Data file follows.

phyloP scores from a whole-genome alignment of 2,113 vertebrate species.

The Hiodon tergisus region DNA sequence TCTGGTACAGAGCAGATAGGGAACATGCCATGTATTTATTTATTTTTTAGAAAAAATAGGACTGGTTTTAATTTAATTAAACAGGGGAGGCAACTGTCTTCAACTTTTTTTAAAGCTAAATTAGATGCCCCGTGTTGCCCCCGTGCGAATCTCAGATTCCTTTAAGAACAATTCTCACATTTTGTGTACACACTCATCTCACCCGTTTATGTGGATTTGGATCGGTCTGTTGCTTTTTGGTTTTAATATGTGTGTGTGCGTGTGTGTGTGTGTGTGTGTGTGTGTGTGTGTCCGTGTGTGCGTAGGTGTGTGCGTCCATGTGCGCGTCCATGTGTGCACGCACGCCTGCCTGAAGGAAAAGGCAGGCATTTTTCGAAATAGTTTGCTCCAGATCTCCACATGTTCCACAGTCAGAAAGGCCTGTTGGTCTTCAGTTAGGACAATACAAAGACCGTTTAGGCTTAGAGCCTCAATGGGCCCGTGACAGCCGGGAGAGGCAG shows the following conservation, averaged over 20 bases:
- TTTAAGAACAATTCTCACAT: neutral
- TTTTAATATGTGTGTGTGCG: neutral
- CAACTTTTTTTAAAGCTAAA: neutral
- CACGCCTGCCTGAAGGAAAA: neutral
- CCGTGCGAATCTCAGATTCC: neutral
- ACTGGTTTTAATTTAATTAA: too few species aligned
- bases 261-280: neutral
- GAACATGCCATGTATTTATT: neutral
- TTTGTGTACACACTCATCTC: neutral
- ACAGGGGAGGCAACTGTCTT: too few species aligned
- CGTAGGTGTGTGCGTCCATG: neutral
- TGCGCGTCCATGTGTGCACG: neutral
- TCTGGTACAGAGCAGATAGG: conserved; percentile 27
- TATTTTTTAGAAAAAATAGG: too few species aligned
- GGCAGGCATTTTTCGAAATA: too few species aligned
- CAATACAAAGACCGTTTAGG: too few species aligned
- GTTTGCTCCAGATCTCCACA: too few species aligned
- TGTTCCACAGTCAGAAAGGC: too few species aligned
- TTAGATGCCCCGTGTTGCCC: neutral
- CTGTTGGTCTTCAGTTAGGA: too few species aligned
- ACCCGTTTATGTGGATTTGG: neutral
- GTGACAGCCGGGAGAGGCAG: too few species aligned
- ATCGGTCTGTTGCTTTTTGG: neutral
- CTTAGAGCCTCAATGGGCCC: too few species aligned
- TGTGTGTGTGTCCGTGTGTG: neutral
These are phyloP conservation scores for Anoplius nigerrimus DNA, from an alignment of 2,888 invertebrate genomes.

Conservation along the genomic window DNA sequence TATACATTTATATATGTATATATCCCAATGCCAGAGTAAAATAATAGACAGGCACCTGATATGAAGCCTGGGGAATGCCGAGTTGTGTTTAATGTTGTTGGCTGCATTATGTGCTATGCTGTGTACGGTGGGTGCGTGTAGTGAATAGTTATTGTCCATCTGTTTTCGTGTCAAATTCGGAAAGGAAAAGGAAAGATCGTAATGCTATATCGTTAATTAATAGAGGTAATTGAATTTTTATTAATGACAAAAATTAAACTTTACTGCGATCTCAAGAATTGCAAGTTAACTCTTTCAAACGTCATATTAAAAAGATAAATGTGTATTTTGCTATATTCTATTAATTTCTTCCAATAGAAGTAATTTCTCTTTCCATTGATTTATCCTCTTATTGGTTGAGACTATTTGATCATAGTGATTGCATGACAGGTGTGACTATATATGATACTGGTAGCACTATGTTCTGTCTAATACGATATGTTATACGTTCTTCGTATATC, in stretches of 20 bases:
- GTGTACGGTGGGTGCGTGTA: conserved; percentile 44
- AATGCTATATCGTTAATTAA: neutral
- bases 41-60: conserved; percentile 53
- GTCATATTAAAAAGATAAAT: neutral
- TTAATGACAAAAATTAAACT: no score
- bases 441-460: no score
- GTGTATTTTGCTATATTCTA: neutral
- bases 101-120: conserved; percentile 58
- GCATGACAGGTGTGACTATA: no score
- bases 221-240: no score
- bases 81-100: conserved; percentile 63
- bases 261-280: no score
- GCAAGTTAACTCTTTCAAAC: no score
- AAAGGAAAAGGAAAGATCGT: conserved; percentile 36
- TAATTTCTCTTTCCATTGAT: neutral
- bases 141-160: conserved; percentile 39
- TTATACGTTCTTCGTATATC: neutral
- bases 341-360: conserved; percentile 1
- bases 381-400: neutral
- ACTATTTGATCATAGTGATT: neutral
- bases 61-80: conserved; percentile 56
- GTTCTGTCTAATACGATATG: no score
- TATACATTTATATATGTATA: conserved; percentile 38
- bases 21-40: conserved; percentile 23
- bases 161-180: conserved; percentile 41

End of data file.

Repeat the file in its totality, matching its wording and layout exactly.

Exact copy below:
phyloP scores from a whole-genome alignment of 2,113 vertebrate species.

The Hiodon tergisus region DNA sequence TCTGGTACAGAGCAGATAGGGAACATGCCATGTATTTATTTATTTTTTAGAAAAAATAGGACTGGTTTTAATTTAATTAAACAGGGGAGGCAACTGTCTTCAACTTTTTTTAAAGCTAAATTAGATGCCCCGTGTTGCCCCCGTGCGAATCTCAGATTCCTTTAAGAACAATTCTCACATTTTGTGTACACACTCATCTCACCCGTTTATGTGGATTTGGATCGGTCTGTTGCTTTTTGGTTTTAATATGTGTGTGTGCGTGTGTGTGTGTGTGTGTGTGTGTGTGTGTGTCCGTGTGTGCGTAGGTGTGTGCGTCCATGTGCGCGTCCATGTGTGCACGCACGCCTGCCTGAAGGAAAAGGCAGGCATTTTTCGAAATAGTTTGCTCCAGATCTCCACATGTTCCACAGTCAGAAAGGCCTGTTGGTCTTCAGTTAGGACAATACAAAGACCGTTTAGGCTTAGAGCCTCAATGGGCCCGTGACAGCCGGGAGAGGCAG shows the following conservation, averaged over 20 bases:
- TTTAAGAACAATTCTCACAT: neutral
- TTTTAATATGTGTGTGTGCG: neutral
- CAACTTTTTTTAAAGCTAAA: neutral
- CACGCCTGCCTGAAGGAAAA: neutral
- CCGTGCGAATCTCAGATTCC: neutral
- ACTGGTTTTAATTTAATTAA: too few species aligned
- bases 261-280: neutral
- GAACATGCCATGTATTTATT: neutral
- TTTGTGTACACACTCATCTC: neutral
- ACAGGGGAGGCAACTGTCTT: too few species aligned
- CGTAGGTGTGTGCGTCCATG: neutral
- TGCGCGTCCATGTGTGCACG: neutral
- TCTGGTACAGAGCAGATAGG: conserved; percentile 27
- TATTTTTTAGAAAAAATAGG: too few species aligned
- GGCAGGCATTTTTCGAAATA: too few species aligned
- CAATACAAAGACCGTTTAGG: too few species aligned
- GTTTGCTCCAGATCTCCACA: too few species aligned
- TGTTCCACAGTCAGAAAGGC: too few species aligned
- TTAGATGCCCCGTGTTGCCC: neutral
- CTGTTGGTCTTCAGTTAGGA: too few species aligned
- ACCCGTTTATGTGGATTTGG: neutral
- GTGACAGCCGGGAGAGGCAG: too few species aligned
- ATCGGTCTGTTGCTTTTTGG: neutral
- CTTAGAGCCTCAATGGGCCC: too few species aligned
- TGTGTGTGTGTCCGTGTGTG: neutral
These are phyloP conservation scores for Anoplius nigerrimus DNA, from an alignment of 2,888 invertebrate genomes.

Conservation along the genomic window DNA sequence TATACATTTATATATGTATATATCCCAATGCCAGAGTAAAATAATAGACAGGCACCTGATATGAAGCCTGGGGAATGCCGAGTTGTGTTTAATGTTGTTGGCTGCATTATGTGCTATGCTGTGTACGGTGGGTGCGTGTAGTGAATAGTTATTGTCCATCTGTTTTCGTGTCAAATTCGGAAAGGAAAAGGAAAGATCGTAATGCTATATCGTTAATTAATAGAGGTAATTGAATTTTTATTAATGACAAAAATTAAACTTTACTGCGATCTCAAGAATTGCAAGTTAACTCTTTCAAACGTCATATTAAAAAGATAAATGTGTATTTTGCTATATTCTATTAATTTCTTCCAATAGAAGTAATTTCTCTTTCCATTGATTTATCCTCTTATTGGTTGAGACTATTTGATCATAGTGATTGCATGACAGGTGTGACTATATATGATACTGGTAGCACTATGTTCTGTCTAATACGATATGTTATACGTTCTTCGTATATC, in stretches of 20 bases:
- GTGTACGGTGGGTGCGTGTA: conserved; percentile 44
- AATGCTATATCGTTAATTAA: neutral
- bases 41-60: conserved; percentile 53
- GTCATATTAAAAAGATAAAT: neutral
- TTAATGACAAAAATTAAACT: no score
- bases 441-460: no score
- GTGTATTTTGCTATATTCTA: neutral
- bases 101-120: conserved; percentile 58
- GCATGACAGGTGTGACTATA: no score
- bases 221-240: no score
- bases 81-100: conserved; percentile 63
- bases 261-280: no score
- GCAAGTTAACTCTTTCAAAC: no score
- AAAGGAAAAGGAAAGATCGT: conserved; percentile 36
- TAATTTCTCTTTCCATTGAT: neutral
- bases 141-160: conserved; percentile 39
- TTATACGTTCTTCGTATATC: neutral
- bases 341-360: conserved; percentile 1
- bases 381-400: neutral
- ACTATTTGATCATAGTGATT: neutral
- bases 61-80: conserved; percentile 56
- GTTCTGTCTAATACGATATG: no score
- TATACATTTATATATGTATA: conserved; percentile 38
- bases 21-40: conserved; percentile 23
- bases 161-180: conserved; percentile 41